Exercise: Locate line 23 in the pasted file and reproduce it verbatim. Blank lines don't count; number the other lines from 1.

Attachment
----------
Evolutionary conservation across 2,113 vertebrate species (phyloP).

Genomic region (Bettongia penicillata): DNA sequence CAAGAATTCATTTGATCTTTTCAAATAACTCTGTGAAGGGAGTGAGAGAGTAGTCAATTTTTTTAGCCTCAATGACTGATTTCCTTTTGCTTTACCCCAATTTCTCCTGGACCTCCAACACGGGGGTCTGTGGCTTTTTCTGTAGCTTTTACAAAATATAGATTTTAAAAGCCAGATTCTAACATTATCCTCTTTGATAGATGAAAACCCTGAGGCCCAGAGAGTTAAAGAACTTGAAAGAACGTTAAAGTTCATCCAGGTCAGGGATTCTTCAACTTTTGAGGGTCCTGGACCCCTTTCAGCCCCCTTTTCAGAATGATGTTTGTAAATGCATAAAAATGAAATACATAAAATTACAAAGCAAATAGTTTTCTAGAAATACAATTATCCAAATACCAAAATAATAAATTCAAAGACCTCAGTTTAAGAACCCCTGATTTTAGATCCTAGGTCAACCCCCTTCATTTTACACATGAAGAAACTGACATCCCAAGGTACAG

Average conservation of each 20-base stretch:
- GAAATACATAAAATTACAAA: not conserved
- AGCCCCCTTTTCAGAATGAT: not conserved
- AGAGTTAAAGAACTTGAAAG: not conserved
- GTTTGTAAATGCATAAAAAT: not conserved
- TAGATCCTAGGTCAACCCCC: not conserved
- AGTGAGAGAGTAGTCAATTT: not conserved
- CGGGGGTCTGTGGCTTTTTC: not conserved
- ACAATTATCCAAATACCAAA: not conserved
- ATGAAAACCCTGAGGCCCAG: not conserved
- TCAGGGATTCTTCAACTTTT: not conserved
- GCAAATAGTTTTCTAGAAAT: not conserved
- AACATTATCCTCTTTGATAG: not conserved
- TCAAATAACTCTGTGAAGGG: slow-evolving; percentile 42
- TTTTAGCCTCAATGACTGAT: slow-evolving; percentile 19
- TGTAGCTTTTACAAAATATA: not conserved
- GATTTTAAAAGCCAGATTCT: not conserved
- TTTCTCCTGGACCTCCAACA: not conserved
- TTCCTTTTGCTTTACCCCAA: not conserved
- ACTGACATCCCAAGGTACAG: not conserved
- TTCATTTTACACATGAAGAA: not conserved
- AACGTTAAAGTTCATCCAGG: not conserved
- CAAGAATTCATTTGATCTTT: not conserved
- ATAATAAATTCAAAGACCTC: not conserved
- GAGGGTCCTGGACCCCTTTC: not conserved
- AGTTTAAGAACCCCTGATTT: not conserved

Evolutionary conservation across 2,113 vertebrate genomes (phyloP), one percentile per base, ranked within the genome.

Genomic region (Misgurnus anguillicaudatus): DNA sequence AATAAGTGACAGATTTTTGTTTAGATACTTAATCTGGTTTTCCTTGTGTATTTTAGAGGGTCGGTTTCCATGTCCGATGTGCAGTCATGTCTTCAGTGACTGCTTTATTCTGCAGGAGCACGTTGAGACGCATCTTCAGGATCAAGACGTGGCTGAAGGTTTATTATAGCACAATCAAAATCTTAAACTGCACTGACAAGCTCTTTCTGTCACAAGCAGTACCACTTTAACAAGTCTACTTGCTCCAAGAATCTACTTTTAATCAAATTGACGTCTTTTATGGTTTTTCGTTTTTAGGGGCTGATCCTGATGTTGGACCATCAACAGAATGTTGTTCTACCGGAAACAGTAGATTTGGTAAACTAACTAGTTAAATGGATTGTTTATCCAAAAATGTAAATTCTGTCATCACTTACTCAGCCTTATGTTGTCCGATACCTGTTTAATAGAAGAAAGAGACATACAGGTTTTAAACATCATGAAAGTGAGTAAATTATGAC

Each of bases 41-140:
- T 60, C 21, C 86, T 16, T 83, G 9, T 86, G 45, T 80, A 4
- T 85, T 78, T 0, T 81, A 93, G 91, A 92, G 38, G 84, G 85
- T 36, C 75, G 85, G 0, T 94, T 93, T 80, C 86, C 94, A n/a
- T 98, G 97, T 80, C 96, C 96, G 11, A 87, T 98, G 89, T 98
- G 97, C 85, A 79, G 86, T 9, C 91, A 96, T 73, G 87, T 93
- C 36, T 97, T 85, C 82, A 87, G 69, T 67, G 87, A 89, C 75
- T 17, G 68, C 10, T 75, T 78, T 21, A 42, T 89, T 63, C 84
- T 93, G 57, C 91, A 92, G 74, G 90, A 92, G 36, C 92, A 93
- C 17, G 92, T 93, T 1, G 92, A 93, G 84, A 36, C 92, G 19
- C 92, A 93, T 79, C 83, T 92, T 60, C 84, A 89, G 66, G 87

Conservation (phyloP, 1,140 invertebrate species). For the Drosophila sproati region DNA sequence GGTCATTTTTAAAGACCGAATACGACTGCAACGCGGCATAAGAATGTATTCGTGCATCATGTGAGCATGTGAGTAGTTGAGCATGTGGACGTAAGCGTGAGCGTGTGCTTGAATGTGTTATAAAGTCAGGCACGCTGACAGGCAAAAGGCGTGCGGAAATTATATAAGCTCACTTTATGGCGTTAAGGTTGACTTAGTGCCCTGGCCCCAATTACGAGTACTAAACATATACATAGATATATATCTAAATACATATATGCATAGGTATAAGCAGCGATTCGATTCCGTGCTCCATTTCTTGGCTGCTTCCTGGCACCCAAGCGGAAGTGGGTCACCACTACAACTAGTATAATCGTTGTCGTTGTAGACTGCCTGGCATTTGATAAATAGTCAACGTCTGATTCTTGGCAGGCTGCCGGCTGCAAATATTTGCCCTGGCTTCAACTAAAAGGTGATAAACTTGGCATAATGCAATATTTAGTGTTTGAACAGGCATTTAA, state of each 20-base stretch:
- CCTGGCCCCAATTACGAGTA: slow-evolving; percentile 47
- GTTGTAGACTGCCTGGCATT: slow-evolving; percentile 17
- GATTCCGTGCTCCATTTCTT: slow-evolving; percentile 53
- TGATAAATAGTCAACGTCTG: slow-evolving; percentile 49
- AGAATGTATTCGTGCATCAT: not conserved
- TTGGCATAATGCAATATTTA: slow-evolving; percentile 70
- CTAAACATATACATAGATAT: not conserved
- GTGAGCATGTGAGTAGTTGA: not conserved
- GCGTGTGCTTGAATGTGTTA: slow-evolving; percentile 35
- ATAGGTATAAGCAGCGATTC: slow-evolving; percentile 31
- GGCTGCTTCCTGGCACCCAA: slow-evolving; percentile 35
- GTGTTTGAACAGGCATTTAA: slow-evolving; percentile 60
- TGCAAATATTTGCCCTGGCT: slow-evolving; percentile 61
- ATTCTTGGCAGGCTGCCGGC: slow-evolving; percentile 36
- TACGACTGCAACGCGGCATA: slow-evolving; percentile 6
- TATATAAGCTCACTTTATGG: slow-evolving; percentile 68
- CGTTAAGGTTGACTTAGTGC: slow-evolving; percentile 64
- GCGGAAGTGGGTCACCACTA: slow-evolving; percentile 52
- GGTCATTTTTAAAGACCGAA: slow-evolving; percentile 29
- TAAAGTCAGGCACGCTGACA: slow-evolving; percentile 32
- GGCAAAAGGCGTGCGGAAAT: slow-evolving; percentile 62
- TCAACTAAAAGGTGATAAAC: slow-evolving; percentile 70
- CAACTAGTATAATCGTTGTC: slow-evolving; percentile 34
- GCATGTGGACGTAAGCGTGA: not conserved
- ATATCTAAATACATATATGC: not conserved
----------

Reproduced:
- TTCATTTTACACATGAAGAA: not conserved